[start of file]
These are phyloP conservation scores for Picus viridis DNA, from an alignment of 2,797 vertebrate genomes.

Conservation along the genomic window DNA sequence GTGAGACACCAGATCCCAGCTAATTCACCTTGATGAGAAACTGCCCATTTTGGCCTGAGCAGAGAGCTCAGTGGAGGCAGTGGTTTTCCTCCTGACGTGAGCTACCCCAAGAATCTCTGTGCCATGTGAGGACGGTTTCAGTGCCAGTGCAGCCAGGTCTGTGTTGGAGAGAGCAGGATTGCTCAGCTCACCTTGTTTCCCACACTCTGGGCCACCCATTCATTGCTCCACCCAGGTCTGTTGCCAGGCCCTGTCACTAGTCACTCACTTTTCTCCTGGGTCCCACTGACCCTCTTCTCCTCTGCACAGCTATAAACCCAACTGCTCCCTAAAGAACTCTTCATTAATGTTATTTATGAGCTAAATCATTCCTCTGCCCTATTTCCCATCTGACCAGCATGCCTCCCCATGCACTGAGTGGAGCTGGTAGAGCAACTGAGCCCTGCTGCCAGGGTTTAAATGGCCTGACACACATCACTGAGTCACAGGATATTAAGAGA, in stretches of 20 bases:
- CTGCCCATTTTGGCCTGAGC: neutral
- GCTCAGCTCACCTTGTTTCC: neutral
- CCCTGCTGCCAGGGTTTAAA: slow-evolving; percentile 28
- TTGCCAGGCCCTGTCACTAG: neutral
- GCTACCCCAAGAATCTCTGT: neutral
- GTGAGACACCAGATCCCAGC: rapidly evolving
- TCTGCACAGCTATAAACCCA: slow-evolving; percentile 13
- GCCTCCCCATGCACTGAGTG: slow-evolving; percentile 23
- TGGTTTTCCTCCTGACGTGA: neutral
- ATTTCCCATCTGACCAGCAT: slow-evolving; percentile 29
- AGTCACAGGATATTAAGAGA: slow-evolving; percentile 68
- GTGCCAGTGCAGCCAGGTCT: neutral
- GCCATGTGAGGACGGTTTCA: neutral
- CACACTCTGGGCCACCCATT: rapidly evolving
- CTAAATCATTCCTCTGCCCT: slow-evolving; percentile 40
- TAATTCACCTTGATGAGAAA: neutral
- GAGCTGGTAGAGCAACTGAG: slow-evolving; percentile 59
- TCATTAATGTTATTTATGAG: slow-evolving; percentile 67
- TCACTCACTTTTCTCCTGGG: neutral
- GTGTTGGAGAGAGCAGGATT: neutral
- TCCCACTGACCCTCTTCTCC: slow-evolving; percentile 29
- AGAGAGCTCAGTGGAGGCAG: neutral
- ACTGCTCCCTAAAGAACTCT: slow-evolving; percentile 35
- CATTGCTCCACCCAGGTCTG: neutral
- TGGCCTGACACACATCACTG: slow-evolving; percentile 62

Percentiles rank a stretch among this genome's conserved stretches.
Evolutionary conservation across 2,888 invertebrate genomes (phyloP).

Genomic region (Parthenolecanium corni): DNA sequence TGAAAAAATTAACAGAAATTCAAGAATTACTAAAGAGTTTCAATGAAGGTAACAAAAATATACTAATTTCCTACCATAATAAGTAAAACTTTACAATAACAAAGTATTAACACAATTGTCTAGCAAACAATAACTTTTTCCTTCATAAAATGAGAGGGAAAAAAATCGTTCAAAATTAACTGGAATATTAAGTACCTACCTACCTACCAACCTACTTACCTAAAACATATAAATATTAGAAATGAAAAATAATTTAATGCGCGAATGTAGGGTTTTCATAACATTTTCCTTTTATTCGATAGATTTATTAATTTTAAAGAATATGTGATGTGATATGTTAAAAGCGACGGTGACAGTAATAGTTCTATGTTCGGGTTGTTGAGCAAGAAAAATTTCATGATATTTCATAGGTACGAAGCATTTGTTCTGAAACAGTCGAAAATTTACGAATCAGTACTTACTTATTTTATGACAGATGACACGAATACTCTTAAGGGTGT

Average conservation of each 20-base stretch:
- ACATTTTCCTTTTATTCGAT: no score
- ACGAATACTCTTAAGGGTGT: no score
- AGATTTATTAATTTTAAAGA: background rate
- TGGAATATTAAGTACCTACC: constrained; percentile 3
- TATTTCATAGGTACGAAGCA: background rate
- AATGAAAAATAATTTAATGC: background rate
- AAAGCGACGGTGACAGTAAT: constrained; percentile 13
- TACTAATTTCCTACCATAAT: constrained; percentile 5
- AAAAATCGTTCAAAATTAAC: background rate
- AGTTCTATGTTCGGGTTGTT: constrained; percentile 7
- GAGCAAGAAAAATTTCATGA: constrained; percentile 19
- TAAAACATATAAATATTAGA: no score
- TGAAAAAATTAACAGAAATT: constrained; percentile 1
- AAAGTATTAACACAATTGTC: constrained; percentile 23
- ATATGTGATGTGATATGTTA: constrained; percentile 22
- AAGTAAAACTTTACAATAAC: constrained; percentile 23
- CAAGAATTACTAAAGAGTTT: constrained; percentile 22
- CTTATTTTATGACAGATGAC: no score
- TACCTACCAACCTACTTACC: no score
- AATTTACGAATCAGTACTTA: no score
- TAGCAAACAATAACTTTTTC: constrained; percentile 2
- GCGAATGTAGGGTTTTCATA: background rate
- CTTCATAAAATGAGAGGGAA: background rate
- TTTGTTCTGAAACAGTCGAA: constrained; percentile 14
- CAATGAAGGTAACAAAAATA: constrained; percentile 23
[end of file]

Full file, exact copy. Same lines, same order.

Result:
These are phyloP conservation scores for Picus viridis DNA, from an alignment of 2,797 vertebrate genomes.

Conservation along the genomic window DNA sequence GTGAGACACCAGATCCCAGCTAATTCACCTTGATGAGAAACTGCCCATTTTGGCCTGAGCAGAGAGCTCAGTGGAGGCAGTGGTTTTCCTCCTGACGTGAGCTACCCCAAGAATCTCTGTGCCATGTGAGGACGGTTTCAGTGCCAGTGCAGCCAGGTCTGTGTTGGAGAGAGCAGGATTGCTCAGCTCACCTTGTTTCCCACACTCTGGGCCACCCATTCATTGCTCCACCCAGGTCTGTTGCCAGGCCCTGTCACTAGTCACTCACTTTTCTCCTGGGTCCCACTGACCCTCTTCTCCTCTGCACAGCTATAAACCCAACTGCTCCCTAAAGAACTCTTCATTAATGTTATTTATGAGCTAAATCATTCCTCTGCCCTATTTCCCATCTGACCAGCATGCCTCCCCATGCACTGAGTGGAGCTGGTAGAGCAACTGAGCCCTGCTGCCAGGGTTTAAATGGCCTGACACACATCACTGAGTCACAGGATATTAAGAGA, in stretches of 20 bases:
- CTGCCCATTTTGGCCTGAGC: neutral
- GCTCAGCTCACCTTGTTTCC: neutral
- CCCTGCTGCCAGGGTTTAAA: slow-evolving; percentile 28
- TTGCCAGGCCCTGTCACTAG: neutral
- GCTACCCCAAGAATCTCTGT: neutral
- GTGAGACACCAGATCCCAGC: rapidly evolving
- TCTGCACAGCTATAAACCCA: slow-evolving; percentile 13
- GCCTCCCCATGCACTGAGTG: slow-evolving; percentile 23
- TGGTTTTCCTCCTGACGTGA: neutral
- ATTTCCCATCTGACCAGCAT: slow-evolving; percentile 29
- AGTCACAGGATATTAAGAGA: slow-evolving; percentile 68
- GTGCCAGTGCAGCCAGGTCT: neutral
- GCCATGTGAGGACGGTTTCA: neutral
- CACACTCTGGGCCACCCATT: rapidly evolving
- CTAAATCATTCCTCTGCCCT: slow-evolving; percentile 40
- TAATTCACCTTGATGAGAAA: neutral
- GAGCTGGTAGAGCAACTGAG: slow-evolving; percentile 59
- TCATTAATGTTATTTATGAG: slow-evolving; percentile 67
- TCACTCACTTTTCTCCTGGG: neutral
- GTGTTGGAGAGAGCAGGATT: neutral
- TCCCACTGACCCTCTTCTCC: slow-evolving; percentile 29
- AGAGAGCTCAGTGGAGGCAG: neutral
- ACTGCTCCCTAAAGAACTCT: slow-evolving; percentile 35
- CATTGCTCCACCCAGGTCTG: neutral
- TGGCCTGACACACATCACTG: slow-evolving; percentile 62

Percentiles rank a stretch among this genome's conserved stretches.
Evolutionary conservation across 2,888 invertebrate genomes (phyloP).

Genomic region (Parthenolecanium corni): DNA sequence TGAAAAAATTAACAGAAATTCAAGAATTACTAAAGAGTTTCAATGAAGGTAACAAAAATATACTAATTTCCTACCATAATAAGTAAAACTTTACAATAACAAAGTATTAACACAATTGTCTAGCAAACAATAACTTTTTCCTTCATAAAATGAGAGGGAAAAAAATCGTTCAAAATTAACTGGAATATTAAGTACCTACCTACCTACCAACCTACTTACCTAAAACATATAAATATTAGAAATGAAAAATAATTTAATGCGCGAATGTAGGGTTTTCATAACATTTTCCTTTTATTCGATAGATTTATTAATTTTAAAGAATATGTGATGTGATATGTTAAAAGCGACGGTGACAGTAATAGTTCTATGTTCGGGTTGTTGAGCAAGAAAAATTTCATGATATTTCATAGGTACGAAGCATTTGTTCTGAAACAGTCGAAAATTTACGAATCAGTACTTACTTATTTTATGACAGATGACACGAATACTCTTAAGGGTGT

Average conservation of each 20-base stretch:
- ACATTTTCCTTTTATTCGAT: no score
- ACGAATACTCTTAAGGGTGT: no score
- AGATTTATTAATTTTAAAGA: background rate
- TGGAATATTAAGTACCTACC: constrained; percentile 3
- TATTTCATAGGTACGAAGCA: background rate
- AATGAAAAATAATTTAATGC: background rate
- AAAGCGACGGTGACAGTAAT: constrained; percentile 13
- TACTAATTTCCTACCATAAT: constrained; percentile 5
- AAAAATCGTTCAAAATTAAC: background rate
- AGTTCTATGTTCGGGTTGTT: constrained; percentile 7
- GAGCAAGAAAAATTTCATGA: constrained; percentile 19
- TAAAACATATAAATATTAGA: no score
- TGAAAAAATTAACAGAAATT: constrained; percentile 1
- AAAGTATTAACACAATTGTC: constrained; percentile 23
- ATATGTGATGTGATATGTTA: constrained; percentile 22
- AAGTAAAACTTTACAATAAC: constrained; percentile 23
- CAAGAATTACTAAAGAGTTT: constrained; percentile 22
- CTTATTTTATGACAGATGAC: no score
- TACCTACCAACCTACTTACC: no score
- AATTTACGAATCAGTACTTA: no score
- TAGCAAACAATAACTTTTTC: constrained; percentile 2
- GCGAATGTAGGGTTTTCATA: background rate
- CTTCATAAAATGAGAGGGAA: background rate
- TTTGTTCTGAAACAGTCGAA: constrained; percentile 14
- CAATGAAGGTAACAAAAATA: constrained; percentile 23